This might just be the understatement of the century, but students are busy. We work on assignments, reading, exams, lectures, reading, seminars, societies and activities, paid work, and more reading. So, how – and why – bother with volunteering?
How are we supposed to know what our true calling in life is? Especially when there is still so much to experience, knowledge to gain, and our dreams don’t seem possible. Picking something and saying ‘this is my thing’ seems a bit crazy. I’ve always struggled with the word ‘career’, it’s not an inspirational word …
In doing a quick search on which skills employers need graduates to have, resilience came up several times. In a world of tremendous uncertainty, and with more attention being paid to well-being, it seems appropriate to unpick what ‘resilience’ actually means, and how you can develop and evidence it.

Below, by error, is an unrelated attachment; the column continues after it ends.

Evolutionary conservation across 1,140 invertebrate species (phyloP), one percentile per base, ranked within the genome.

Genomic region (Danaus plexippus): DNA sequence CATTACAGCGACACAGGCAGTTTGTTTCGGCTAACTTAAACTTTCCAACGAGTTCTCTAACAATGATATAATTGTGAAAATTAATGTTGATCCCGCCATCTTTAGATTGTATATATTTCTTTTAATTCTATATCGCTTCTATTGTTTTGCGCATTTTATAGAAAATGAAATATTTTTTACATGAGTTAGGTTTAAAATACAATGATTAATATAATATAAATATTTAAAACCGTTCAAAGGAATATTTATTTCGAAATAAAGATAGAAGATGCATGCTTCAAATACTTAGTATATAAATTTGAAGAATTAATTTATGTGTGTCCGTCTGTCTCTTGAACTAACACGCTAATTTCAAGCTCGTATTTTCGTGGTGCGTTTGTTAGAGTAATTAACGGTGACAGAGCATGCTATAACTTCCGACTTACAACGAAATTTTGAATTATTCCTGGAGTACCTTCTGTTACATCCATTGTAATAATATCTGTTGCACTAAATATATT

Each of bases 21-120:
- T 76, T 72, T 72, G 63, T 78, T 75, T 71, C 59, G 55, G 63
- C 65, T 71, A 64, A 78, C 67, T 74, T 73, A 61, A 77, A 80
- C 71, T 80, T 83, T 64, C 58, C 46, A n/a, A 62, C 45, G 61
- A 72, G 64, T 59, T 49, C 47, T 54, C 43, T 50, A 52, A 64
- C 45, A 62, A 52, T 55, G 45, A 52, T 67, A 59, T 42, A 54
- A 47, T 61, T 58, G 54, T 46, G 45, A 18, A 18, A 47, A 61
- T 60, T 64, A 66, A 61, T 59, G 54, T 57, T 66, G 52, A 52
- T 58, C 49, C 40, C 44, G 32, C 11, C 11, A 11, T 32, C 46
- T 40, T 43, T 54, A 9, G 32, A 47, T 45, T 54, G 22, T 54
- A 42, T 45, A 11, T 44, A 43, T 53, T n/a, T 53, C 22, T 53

‘I never succeed at interviews…no-one is listening to my presentation…I’m not going to do well at this exam.’ If you have experienced these unhelpful and negative thoughts, mindfulness may help you to adopt a positive approach which can help you succeed in these potentially stressful situations.
This world is both a strange, scary and complex place as well as being the most beautiful, amazing and inspiring one. How you view it will impact how much you enjoy it and how much you can and are able to achieve.
One of the significant skills you may have to develop as you make the transition to university and living independently is the ability to manage your time effectively. Chemistry student and guest blogger Manpreet shares her experience and offers advice to help you succeed in your studies.
If you have experienced any of the symptoms commonly associated with mental health issues, you are certainly not alone. 1 in 4 of us may experience this during our lifetime and it can be particularly acute for students, living independently for the first time without the emotional support of family and friends.